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The Spokesman-Review Newspaper
Spokane, Washington  Est. May 19, 1883


Right is right

When driving vehicles on roadways, using the right-hand lane is right (correct) most of the time.   Admit it — many of you, for varietal reasons, drive in it in without justification.

On roads with two or more lanes of traffic moving in the same direction, when is it proper (and legal) to drive in the left-hand lane?

a) You are left-handed.

b) You will be turning left within 5 miles.

c)  The right lane is bumpy.

d) You are travelling at the speed limit

e) None of the above.

The correct answer is “e.”  There are only a few reasons for occupying the left-hand lane on such roadways and they are published as law in Washington’s RCW 46.61.100, which reads in part:

Upon all roadways having two or more lanes for traffic moving in the same direction, all vehicles shall be in the right-hand lane then available for traffic, except (a) when overtaking and passing another vehicle proceeding in the same direction, (b) when traveling at a speed greater than the traffic flow, (c) when moving left to allow traffic to merge, or (d) when preparing for a left turn at an intersection, exit, or into a private road or driveway when such left turn is legally permitted.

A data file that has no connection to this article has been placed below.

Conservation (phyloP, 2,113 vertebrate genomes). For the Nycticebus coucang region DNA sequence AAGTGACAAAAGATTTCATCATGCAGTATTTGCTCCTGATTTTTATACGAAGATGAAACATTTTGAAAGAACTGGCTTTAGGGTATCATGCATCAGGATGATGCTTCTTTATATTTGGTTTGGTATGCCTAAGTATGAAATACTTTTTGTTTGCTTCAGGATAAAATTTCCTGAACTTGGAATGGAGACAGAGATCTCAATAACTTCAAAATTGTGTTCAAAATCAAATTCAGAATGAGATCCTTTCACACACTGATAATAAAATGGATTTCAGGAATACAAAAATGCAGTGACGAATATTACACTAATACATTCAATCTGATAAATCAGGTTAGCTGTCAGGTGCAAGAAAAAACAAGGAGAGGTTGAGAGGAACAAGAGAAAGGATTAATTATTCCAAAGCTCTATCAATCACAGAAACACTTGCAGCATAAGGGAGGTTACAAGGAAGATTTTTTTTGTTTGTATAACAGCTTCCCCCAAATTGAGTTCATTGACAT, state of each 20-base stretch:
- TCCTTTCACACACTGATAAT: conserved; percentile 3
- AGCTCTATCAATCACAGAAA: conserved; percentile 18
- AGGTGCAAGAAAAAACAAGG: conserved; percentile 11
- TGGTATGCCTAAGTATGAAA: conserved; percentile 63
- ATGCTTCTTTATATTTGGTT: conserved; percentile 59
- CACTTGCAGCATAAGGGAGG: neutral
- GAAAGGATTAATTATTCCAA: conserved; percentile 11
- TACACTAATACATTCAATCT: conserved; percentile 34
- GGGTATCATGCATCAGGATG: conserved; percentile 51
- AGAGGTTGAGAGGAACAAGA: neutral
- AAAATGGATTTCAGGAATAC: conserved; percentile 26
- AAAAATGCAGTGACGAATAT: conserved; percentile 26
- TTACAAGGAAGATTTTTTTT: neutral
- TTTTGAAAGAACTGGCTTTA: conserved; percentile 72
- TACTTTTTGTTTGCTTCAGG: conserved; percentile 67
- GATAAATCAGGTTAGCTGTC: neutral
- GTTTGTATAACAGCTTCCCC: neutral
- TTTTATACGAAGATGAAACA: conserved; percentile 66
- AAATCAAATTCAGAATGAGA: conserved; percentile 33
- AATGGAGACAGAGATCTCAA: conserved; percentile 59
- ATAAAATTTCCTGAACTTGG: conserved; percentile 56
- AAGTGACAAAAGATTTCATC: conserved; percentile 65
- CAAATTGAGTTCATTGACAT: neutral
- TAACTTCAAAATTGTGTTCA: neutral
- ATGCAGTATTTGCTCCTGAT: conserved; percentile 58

There’s nothing there suggesting it’s okay to ride the left lane because you like it better there.  Our Spokane Municipal Code, section 16.61.100 mirrors the State statute, so local drivers have no special left lane privileges either.  Also, you will notice that at the end of the rule it states, “…when such left turn is legally permitted.”  So, turning left across a painted median does not qualify as “legally permitted.”

Our State Legislators of the mid 1980s must have been as bothered by left lane loyalists as I.  In a Rules of the Court footnote to the above RCW, labeled Legislative Intent-1986 c93, we see:  “It is the intent of the legislature, in this 1985 [1986] amendment of RCW 46.61.100 that the left-hand lane on any state highway with two or more lanes in the same direction be used primarily as a passing lane.”

There is usually substantial reasoning and precedent for our Rules of the Road.  They have been honed during a century of driving in America and elsewhere.  The general intent of the rules is to maximize safety and traffic flow.

When you monopolize that left lane, you stand a greater chance of obstructing a fire truck, ambulance, or police cruiser.  That is one of the main reasons for the rule, along with accommodating speeders.  I will defend your right to speed, and pass me, with more vigor than I will defend your right to ride at my rear bumper.  Tailgating is intimidating, dangerous, and downright annoying.  Besides, if you hit me, you are in the wrong, so go ahead and pass, please!

Another proclamation from the RCW at hand reads:  It is a traffic infraction to drive continuously in the left lane of a multilane roadway when it impedes the flow of other traffic.

Again, justification of left lane use includes passing, letting traffic merge, and preparing for an imminent left turn. 

Additionally, it’s actually mandatory to move from the right lane when encountering emergency vehicles on a freeway shoulder, but only until you get beyond them.  And a brand new law requires you to slow to 10 mph under the speed limit if traffic disallows leftward movement.

Readers may contact Bill Love via e-mail at